[an error occurred while processing this directive]
BBC News
watch One-Minute World News
Languages
Last Updated: Monday, 13 February 2006, 17:12 GMT
Greece phone tap leads to new law
Greek Prime Minister Costas Karamanlis
Mr Karamanlis announced tough new measures for the telecoms industry
Greek Prime Minister Costas Karamanlis has announced tough new rules for mobile phone operators in his country.

It follows revelations that the mobile phones of the prime minister and other high-ranking officials were tapped for more than a year.

The prime minister said the new rules would provide greater privacy in communications and harsh punishments for those caught eavesdropping.

It is not yet known who was behind the phone tapping scandal.

Tough measures

The prime minister warned that mobile phone operators could face fines of up to 2m euros ($2.4m; 1.4m) and a temporary suspension of their licence.

"(We are) preparing more effective safeguards... and harsher penalties for those who are involved in such crimes, and for those who make use of the products of these crimes," the prime minister said in a televised address.

The tapping is said to have begun before the Athens Olympics in 2004 and lasted until March last year.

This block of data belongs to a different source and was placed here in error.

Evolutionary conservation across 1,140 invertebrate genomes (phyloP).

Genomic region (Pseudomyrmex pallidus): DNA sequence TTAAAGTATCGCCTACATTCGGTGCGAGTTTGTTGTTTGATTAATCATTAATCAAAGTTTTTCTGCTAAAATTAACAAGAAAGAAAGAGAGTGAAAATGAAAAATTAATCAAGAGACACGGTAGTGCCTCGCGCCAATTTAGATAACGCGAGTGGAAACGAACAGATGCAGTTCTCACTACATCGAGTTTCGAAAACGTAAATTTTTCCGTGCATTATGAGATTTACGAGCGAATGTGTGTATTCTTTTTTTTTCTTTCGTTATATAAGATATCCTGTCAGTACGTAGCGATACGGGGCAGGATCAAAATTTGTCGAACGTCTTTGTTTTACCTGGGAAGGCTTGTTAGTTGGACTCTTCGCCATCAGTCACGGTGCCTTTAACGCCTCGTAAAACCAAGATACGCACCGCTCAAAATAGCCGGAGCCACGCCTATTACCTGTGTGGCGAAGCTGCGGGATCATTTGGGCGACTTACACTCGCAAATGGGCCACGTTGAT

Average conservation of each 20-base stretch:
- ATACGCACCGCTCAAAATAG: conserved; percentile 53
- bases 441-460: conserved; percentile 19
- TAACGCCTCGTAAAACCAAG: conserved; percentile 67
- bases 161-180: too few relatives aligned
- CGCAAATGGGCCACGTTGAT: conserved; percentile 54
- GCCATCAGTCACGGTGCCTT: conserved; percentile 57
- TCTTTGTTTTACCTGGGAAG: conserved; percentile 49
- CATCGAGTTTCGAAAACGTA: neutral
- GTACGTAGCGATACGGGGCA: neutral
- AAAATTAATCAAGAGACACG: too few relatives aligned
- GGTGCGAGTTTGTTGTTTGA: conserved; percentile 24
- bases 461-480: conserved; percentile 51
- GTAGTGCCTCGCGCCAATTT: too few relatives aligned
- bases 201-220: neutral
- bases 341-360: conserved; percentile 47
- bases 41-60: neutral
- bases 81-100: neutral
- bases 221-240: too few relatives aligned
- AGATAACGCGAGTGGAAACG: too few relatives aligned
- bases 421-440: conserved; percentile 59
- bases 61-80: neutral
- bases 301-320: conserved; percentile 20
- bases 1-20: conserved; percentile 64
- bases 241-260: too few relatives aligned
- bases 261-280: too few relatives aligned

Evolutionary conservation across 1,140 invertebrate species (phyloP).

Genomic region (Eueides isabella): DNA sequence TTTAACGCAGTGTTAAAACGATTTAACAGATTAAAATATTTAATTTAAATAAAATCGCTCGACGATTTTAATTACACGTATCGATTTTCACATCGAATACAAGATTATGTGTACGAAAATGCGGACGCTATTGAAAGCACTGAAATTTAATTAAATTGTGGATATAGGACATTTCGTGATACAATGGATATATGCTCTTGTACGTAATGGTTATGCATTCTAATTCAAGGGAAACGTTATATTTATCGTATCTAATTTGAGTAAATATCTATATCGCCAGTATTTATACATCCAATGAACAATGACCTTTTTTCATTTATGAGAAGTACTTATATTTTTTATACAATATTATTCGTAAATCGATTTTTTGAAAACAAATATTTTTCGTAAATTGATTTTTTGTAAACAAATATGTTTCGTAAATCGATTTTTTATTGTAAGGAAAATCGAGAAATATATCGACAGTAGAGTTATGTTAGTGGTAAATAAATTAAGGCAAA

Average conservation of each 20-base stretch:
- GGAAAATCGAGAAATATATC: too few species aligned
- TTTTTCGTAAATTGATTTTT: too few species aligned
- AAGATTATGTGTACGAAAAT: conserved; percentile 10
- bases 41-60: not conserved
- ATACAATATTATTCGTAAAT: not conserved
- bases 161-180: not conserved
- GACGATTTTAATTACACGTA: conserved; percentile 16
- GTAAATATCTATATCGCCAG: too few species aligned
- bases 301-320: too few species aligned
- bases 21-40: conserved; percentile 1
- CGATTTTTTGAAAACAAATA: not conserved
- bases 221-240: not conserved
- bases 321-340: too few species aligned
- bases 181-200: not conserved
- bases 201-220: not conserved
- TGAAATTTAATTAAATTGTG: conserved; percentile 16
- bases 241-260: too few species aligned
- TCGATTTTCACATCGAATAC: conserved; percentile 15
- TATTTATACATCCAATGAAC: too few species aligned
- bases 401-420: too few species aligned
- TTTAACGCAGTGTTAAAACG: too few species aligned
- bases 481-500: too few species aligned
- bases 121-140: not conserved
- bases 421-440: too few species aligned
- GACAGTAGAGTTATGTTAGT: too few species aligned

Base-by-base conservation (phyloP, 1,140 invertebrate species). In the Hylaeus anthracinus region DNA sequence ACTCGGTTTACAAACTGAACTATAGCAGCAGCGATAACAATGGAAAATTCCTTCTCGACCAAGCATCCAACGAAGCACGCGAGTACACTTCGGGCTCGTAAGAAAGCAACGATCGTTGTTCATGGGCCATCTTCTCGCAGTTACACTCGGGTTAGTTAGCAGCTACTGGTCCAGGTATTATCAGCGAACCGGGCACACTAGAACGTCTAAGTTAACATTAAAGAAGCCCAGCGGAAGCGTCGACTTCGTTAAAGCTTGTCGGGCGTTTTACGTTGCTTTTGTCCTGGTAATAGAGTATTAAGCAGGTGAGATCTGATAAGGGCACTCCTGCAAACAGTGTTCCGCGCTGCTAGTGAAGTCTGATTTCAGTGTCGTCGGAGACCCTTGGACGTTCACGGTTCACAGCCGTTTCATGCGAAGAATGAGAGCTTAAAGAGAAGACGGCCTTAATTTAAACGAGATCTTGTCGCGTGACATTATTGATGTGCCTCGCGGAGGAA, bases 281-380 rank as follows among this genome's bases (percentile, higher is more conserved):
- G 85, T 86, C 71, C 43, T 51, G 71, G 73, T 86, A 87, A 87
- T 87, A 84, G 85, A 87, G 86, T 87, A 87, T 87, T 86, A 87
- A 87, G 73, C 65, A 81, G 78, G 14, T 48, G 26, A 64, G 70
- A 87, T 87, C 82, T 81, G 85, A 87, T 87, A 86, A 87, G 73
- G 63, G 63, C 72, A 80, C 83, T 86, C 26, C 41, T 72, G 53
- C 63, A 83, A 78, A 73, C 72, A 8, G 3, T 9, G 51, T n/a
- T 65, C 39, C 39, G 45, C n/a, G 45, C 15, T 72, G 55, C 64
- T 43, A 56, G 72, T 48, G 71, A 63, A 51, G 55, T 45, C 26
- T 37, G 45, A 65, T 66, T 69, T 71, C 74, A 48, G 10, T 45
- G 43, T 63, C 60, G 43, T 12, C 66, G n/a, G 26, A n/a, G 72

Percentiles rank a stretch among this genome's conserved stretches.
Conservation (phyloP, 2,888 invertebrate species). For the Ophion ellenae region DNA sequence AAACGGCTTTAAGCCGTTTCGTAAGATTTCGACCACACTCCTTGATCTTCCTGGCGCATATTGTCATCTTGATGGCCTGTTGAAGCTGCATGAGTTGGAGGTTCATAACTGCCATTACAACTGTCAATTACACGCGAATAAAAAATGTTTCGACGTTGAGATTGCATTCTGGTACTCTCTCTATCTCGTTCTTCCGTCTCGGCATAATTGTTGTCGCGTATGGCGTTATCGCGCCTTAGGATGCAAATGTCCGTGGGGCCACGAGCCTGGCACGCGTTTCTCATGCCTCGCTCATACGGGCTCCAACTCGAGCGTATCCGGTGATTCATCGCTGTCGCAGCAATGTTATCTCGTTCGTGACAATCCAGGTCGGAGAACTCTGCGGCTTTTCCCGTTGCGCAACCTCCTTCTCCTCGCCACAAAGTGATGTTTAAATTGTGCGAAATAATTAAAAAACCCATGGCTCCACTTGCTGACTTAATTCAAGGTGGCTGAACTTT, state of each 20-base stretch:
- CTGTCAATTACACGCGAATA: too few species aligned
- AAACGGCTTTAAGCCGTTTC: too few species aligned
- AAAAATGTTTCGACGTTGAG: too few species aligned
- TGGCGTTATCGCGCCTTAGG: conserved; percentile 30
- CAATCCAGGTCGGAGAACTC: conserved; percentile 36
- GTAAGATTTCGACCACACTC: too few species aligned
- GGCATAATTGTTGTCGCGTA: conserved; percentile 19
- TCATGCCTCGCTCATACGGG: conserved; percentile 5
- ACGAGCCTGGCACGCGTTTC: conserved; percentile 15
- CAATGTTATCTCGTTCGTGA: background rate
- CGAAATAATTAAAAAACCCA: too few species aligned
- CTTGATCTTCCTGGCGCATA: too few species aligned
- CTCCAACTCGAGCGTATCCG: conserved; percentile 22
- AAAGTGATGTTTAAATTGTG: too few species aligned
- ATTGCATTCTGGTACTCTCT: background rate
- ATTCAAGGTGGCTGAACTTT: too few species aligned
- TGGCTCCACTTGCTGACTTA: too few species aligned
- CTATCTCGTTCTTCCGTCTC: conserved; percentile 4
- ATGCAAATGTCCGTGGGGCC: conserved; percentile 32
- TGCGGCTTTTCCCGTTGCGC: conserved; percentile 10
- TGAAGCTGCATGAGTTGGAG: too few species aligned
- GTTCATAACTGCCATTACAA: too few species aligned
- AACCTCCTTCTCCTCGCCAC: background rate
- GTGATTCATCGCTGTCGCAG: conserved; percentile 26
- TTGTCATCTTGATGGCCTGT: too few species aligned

It was detected by a telephone company manager dealing with customers who had reported technical problems.

About 100 mobiles belonging to politicians from both parties are thought to have been monitored.

The new rules could pose problems for Vodafone Greece, the network provider targeted in the tapping.

The British company is Greece's second-largest mobile phone provider, and has 4.4m subscribers.


SEE ALSO:
Greek debt spirals after Olympics
12 Sep 04 |  Business
Timeline: Greece
15 Dec 05 |  Country profiles
Country profile: Greece
11 Dec 05 |  Country profiles


RELATED INTERNET LINKS:
The BBC is not responsible for the content of external internet sites


PRODUCTS AND SERVICES

Americas Africa Europe Middle East South Asia Asia Pacific